Phillips v. Tangilag et al
MEMORANDUM OPINION & ORDER signed by Senior Judge Thomas B. Russell on 9/9/2020. Granting 162 Motion for Summary Judgment. cc: Counsel(KJA)
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UNITED STATES DISTRICT COURT
WESTERN DISTRICT OF KENTUCKY
CASE No. 5:16-cv-00088-TBR
DONALD R. PHILLIPS
SHASTINE TANGILAG, MD, et al.,
MEMORANDUM OPINION AND ORDER
This matter comes before the Court upon Defendants Correct Care Solutions, LLC, Dr.
Lester Lewis, and Dr. Angela Clifford (collectively “Defendants”), Motion for Summary
Judgment. [DN 162.] Plaintiff Donald Phillips (“Phillips”) has responded. [DN 185.] Defendants
have replied. [DN 195.] As such, this matter is ripe for adjudication. For the reasons that follow,
IT IS HEREBY ORDERED that Defendants’ Motion for Summary Judgment [DN 162] is
Phillips filed this lawsuit pursuant to 42 U.S.C § 1983 on June 16, 2016. [DN 1.] Phillips
asserts claims under the First, Fifth, Eighth, and Fourteenth Amendments. [DN 89 at 9.] He also
asserts state law claims of ordinary negligence and medical negligence. [Id. at 10.]
In 2014, Phillips was assaulted by another inmate and suffered an injury to his left leg. [DN
1 at 4.] On May 20, 2014, Phillips filed a sick call stating he was suffering from “leg swelling and
discolored from calf to ankle.” [DN 164 at PageID 2023.] May 26, 2014, Phillips was seen, and
he stated, “swelling has improved.” [Id. at PageID 2030.] Further, he denied “any numbness,
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tingling, loss of [range of motion] or weakness. Denies any pain.” [Id.] It was recommended that
Philips elevate his leg “as much as possible.” [Id.]
On November 26, 2014, Phillips filed a healthcare request stating, “I have a lump in my
left calf that is growing larger: from the size of an egg (appx.) to the size of a racquet ball”. [Id. at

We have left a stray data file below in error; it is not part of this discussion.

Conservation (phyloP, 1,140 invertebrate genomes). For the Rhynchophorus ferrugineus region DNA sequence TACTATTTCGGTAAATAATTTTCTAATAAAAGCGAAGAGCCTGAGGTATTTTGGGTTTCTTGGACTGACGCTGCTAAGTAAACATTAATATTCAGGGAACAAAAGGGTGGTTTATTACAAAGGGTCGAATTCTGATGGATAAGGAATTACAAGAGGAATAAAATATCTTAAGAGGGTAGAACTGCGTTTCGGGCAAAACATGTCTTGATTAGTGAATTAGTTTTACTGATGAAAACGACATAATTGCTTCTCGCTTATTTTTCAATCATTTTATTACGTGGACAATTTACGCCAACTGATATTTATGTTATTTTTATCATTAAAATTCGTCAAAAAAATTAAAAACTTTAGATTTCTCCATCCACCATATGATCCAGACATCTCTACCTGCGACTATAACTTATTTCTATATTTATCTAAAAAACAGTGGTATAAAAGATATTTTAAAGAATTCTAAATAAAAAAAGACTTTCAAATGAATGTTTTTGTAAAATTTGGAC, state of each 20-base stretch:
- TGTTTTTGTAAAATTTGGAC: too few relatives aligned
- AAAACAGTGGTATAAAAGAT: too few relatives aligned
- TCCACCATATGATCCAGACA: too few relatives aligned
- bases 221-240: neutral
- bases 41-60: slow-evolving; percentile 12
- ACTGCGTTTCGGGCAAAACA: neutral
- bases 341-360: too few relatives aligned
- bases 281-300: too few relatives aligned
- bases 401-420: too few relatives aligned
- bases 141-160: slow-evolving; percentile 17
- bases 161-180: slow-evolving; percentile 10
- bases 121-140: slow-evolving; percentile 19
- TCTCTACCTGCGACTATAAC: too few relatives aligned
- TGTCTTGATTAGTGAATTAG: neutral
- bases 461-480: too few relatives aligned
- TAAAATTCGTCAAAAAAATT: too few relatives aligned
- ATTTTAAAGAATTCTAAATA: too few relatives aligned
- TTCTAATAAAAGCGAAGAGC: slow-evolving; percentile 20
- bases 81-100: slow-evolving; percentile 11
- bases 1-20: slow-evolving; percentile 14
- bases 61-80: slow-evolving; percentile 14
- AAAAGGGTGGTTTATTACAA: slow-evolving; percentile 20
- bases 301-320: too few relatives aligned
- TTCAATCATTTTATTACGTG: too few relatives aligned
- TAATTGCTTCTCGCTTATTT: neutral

PageID 2044.] Phillips was seen on December 11, 2014 by Dr. Tangilag to address this concern.
[Id. at PageID 2034-2035.] Dr. Tangilag noted the mass was approximately five inches in diameter
and ordered an ultrasound. [Id.] Phillips had the ultrasound on February 3, 2015. [Id. at PageID
2040.] The ultrasound found a soft tissue mass in the area of concern with good blood flow.” [Id.]
A CT Scan was recommended. [Id.]
On March 13, 2015, Phillips received an off-site CT scan at Western Baptist Hospital in
Paducah, Kentucky. [DN 164 at PageID 2042.] The findings were as follows: “A palpable marker
was placed on the skin at the region of the abnormality. Between the gastrocnemius and soleus
muscles, there is a heterogeneous fluid collection. This is in the normal course of the plantaris
muscle and likely represents a plantaris rupture. There is no evidence of fracture or worrisome
osseous lesion. No soft tissue lesions are identified. The visualized tendons and ligaments appear
intact.” [Id.] The impression was a “[p]robable plantaris rupture in the left lower leg.” [Id.] Dr.
Tangilag met with Phillips after the CT scan results were obtained and informed him that the results
would be forwarded to Dr. Jefferson, an outside orthopedic surgeon, “to see if this is something
surgical that needs to be fixed. Other than the pain and the lump, he [Phillips] has full use of his
leg (able to plantar flex) which is consistent with the CT scan finding.” [Id. at PageID 2032.]
Dr. Jefferson saw Phillips in his office on July 3, 2015 for an examination of Phillips’ left
leg. [Id. at PageID 2036.] Dr. Jefferson indicated that the lump on Phillips’ left leg was a
hematoma. [Id.] In his own words, a hematoma is “bleeding that happens in the nonvascular space,
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like under the skin or deep to the fascia in a muscle belly. It’s just basically a large collection of
hemorrhagic blood.” [DN 56-5 at 12.] In Dr. Jefferson’s estimation, Phillips ruptured his plantaris
and the hematoma was likely the resultant effect of that injury. [Id.] During his examination of
Phillips, Dr. Jefferson attempted to aspirate the mass, a technique wherein the treating physician
inserts a syringe into the affected area to remove any fluid that has built up there. [DN 164 at
PageID 3026.] Dr. Jefferson noted that “[n]o appreciable fluid was identified consistent with the
diagnosis of chronic hematoma posterior aspect of the left leg.” [Id.] Dr. Jefferson recommended
that Phillips be given an MRI to determine what his options were. [Id.] The MRI was given on
August 11, 2015. [Id. at PageID 2037.] The MRI indicated that the amount of fluid in Phillips’ left
calf had “slightly decreased since his previous CT” scan. [Id.] No mass was identified. [Id.]
Dr. Tangilag’s meeting notes from August 19, 2015, wherein she talked with Phillips, state
the following: “Dr. Ted Jefferson (Orthopedics) called last week stating that he does not need
further treatment from a surgical standpoint. The hematoma is resolving.” [Id. at PageID 2031.]
Dr. Tanglilag also noted Phillips said he had “contacted an orthopedic surgeon for a second opinion